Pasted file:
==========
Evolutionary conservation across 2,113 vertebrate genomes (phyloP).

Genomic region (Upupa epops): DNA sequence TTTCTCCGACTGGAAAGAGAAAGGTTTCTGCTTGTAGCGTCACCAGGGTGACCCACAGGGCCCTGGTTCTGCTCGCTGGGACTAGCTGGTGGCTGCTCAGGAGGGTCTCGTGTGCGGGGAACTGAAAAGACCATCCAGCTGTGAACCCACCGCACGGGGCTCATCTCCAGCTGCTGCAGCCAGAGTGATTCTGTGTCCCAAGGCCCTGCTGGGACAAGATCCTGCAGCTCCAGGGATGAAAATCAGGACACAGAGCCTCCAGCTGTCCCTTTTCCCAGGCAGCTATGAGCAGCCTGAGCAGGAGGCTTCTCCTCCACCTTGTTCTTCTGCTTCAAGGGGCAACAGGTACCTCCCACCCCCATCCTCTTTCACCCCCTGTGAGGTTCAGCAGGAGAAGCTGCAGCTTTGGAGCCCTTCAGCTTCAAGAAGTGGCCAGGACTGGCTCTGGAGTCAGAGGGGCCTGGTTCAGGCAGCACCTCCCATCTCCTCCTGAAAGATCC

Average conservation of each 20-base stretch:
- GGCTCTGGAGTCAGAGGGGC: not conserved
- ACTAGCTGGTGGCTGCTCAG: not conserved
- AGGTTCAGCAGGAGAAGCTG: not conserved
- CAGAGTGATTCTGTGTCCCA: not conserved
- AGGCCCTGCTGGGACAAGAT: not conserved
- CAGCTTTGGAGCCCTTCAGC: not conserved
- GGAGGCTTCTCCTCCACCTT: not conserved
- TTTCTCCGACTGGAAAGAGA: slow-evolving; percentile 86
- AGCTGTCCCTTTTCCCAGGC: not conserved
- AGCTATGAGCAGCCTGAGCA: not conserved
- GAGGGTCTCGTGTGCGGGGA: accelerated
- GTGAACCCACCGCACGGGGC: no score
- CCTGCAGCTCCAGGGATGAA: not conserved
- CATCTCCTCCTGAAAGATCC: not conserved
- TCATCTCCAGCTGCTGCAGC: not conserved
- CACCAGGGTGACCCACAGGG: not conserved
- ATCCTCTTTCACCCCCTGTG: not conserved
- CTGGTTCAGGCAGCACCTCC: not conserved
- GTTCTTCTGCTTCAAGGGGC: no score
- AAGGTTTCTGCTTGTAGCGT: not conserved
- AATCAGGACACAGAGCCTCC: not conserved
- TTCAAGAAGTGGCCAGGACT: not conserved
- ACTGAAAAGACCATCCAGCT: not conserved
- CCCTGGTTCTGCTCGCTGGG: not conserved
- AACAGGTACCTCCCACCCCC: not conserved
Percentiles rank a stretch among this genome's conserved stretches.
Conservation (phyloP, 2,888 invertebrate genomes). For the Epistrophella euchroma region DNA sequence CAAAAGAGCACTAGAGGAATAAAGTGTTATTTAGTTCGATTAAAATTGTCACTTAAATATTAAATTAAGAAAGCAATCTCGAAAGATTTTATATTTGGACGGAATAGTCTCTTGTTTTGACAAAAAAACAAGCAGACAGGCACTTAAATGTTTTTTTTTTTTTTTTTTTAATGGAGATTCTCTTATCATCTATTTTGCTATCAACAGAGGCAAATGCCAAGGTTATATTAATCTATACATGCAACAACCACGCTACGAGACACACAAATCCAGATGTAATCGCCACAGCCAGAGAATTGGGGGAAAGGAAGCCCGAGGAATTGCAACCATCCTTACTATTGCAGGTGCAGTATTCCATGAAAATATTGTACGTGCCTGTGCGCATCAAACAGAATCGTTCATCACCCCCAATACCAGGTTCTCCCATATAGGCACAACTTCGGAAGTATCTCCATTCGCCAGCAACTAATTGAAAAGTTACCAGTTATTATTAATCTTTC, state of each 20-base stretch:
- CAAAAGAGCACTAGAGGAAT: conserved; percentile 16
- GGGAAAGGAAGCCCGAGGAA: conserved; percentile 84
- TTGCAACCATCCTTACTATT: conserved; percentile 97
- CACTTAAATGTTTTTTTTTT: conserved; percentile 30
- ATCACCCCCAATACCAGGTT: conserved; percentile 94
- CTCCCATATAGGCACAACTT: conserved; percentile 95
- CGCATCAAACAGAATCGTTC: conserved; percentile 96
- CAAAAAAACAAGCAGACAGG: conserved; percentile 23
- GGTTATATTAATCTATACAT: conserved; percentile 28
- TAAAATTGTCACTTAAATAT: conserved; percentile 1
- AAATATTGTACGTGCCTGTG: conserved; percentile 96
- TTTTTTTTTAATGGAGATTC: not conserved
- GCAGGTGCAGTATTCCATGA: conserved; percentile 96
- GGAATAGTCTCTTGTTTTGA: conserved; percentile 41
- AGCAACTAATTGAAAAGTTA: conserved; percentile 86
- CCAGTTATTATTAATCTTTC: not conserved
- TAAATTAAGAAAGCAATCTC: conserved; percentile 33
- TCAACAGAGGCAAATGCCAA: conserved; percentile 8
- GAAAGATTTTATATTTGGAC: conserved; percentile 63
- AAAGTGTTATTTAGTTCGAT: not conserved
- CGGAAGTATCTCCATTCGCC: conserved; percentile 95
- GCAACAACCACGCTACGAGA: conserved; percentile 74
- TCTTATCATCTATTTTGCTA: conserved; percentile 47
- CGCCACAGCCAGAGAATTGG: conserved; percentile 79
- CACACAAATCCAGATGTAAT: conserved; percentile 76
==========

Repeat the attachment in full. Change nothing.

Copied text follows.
Evolutionary conservation across 2,113 vertebrate genomes (phyloP).

Genomic region (Upupa epops): DNA sequence TTTCTCCGACTGGAAAGAGAAAGGTTTCTGCTTGTAGCGTCACCAGGGTGACCCACAGGGCCCTGGTTCTGCTCGCTGGGACTAGCTGGTGGCTGCTCAGGAGGGTCTCGTGTGCGGGGAACTGAAAAGACCATCCAGCTGTGAACCCACCGCACGGGGCTCATCTCCAGCTGCTGCAGCCAGAGTGATTCTGTGTCCCAAGGCCCTGCTGGGACAAGATCCTGCAGCTCCAGGGATGAAAATCAGGACACAGAGCCTCCAGCTGTCCCTTTTCCCAGGCAGCTATGAGCAGCCTGAGCAGGAGGCTTCTCCTCCACCTTGTTCTTCTGCTTCAAGGGGCAACAGGTACCTCCCACCCCCATCCTCTTTCACCCCCTGTGAGGTTCAGCAGGAGAAGCTGCAGCTTTGGAGCCCTTCAGCTTCAAGAAGTGGCCAGGACTGGCTCTGGAGTCAGAGGGGCCTGGTTCAGGCAGCACCTCCCATCTCCTCCTGAAAGATCC

Average conservation of each 20-base stretch:
- GGCTCTGGAGTCAGAGGGGC: not conserved
- ACTAGCTGGTGGCTGCTCAG: not conserved
- AGGTTCAGCAGGAGAAGCTG: not conserved
- CAGAGTGATTCTGTGTCCCA: not conserved
- AGGCCCTGCTGGGACAAGAT: not conserved
- CAGCTTTGGAGCCCTTCAGC: not conserved
- GGAGGCTTCTCCTCCACCTT: not conserved
- TTTCTCCGACTGGAAAGAGA: slow-evolving; percentile 86
- AGCTGTCCCTTTTCCCAGGC: not conserved
- AGCTATGAGCAGCCTGAGCA: not conserved
- GAGGGTCTCGTGTGCGGGGA: accelerated
- GTGAACCCACCGCACGGGGC: no score
- CCTGCAGCTCCAGGGATGAA: not conserved
- CATCTCCTCCTGAAAGATCC: not conserved
- TCATCTCCAGCTGCTGCAGC: not conserved
- CACCAGGGTGACCCACAGGG: not conserved
- ATCCTCTTTCACCCCCTGTG: not conserved
- CTGGTTCAGGCAGCACCTCC: not conserved
- GTTCTTCTGCTTCAAGGGGC: no score
- AAGGTTTCTGCTTGTAGCGT: not conserved
- AATCAGGACACAGAGCCTCC: not conserved
- TTCAAGAAGTGGCCAGGACT: not conserved
- ACTGAAAAGACCATCCAGCT: not conserved
- CCCTGGTTCTGCTCGCTGGG: not conserved
- AACAGGTACCTCCCACCCCC: not conserved
Percentiles rank a stretch among this genome's conserved stretches.
Conservation (phyloP, 2,888 invertebrate genomes). For the Epistrophella euchroma region DNA sequence CAAAAGAGCACTAGAGGAATAAAGTGTTATTTAGTTCGATTAAAATTGTCACTTAAATATTAAATTAAGAAAGCAATCTCGAAAGATTTTATATTTGGACGGAATAGTCTCTTGTTTTGACAAAAAAACAAGCAGACAGGCACTTAAATGTTTTTTTTTTTTTTTTTTTAATGGAGATTCTCTTATCATCTATTTTGCTATCAACAGAGGCAAATGCCAAGGTTATATTAATCTATACATGCAACAACCACGCTACGAGACACACAAATCCAGATGTAATCGCCACAGCCAGAGAATTGGGGGAAAGGAAGCCCGAGGAATTGCAACCATCCTTACTATTGCAGGTGCAGTATTCCATGAAAATATTGTACGTGCCTGTGCGCATCAAACAGAATCGTTCATCACCCCCAATACCAGGTTCTCCCATATAGGCACAACTTCGGAAGTATCTCCATTCGCCAGCAACTAATTGAAAAGTTACCAGTTATTATTAATCTTTC, state of each 20-base stretch:
- CAAAAGAGCACTAGAGGAAT: conserved; percentile 16
- GGGAAAGGAAGCCCGAGGAA: conserved; percentile 84
- TTGCAACCATCCTTACTATT: conserved; percentile 97
- CACTTAAATGTTTTTTTTTT: conserved; percentile 30
- ATCACCCCCAATACCAGGTT: conserved; percentile 94
- CTCCCATATAGGCACAACTT: conserved; percentile 95
- CGCATCAAACAGAATCGTTC: conserved; percentile 96
- CAAAAAAACAAGCAGACAGG: conserved; percentile 23
- GGTTATATTAATCTATACAT: conserved; percentile 28
- TAAAATTGTCACTTAAATAT: conserved; percentile 1
- AAATATTGTACGTGCCTGTG: conserved; percentile 96
- TTTTTTTTTAATGGAGATTC: not conserved
- GCAGGTGCAGTATTCCATGA: conserved; percentile 96
- GGAATAGTCTCTTGTTTTGA: conserved; percentile 41
- AGCAACTAATTGAAAAGTTA: conserved; percentile 86
- CCAGTTATTATTAATCTTTC: not conserved
- TAAATTAAGAAAGCAATCTC: conserved; percentile 33
- TCAACAGAGGCAAATGCCAA: conserved; percentile 8
- GAAAGATTTTATATTTGGAC: conserved; percentile 63
- AAAGTGTTATTTAGTTCGAT: not conserved
- CGGAAGTATCTCCATTCGCC: conserved; percentile 95
- GCAACAACCACGCTACGAGA: conserved; percentile 74
- TCTTATCATCTATTTTGCTA: conserved; percentile 47
- CGCCACAGCCAGAGAATTGG: conserved; percentile 79
- CACACAAATCCAGATGTAAT: conserved; percentile 76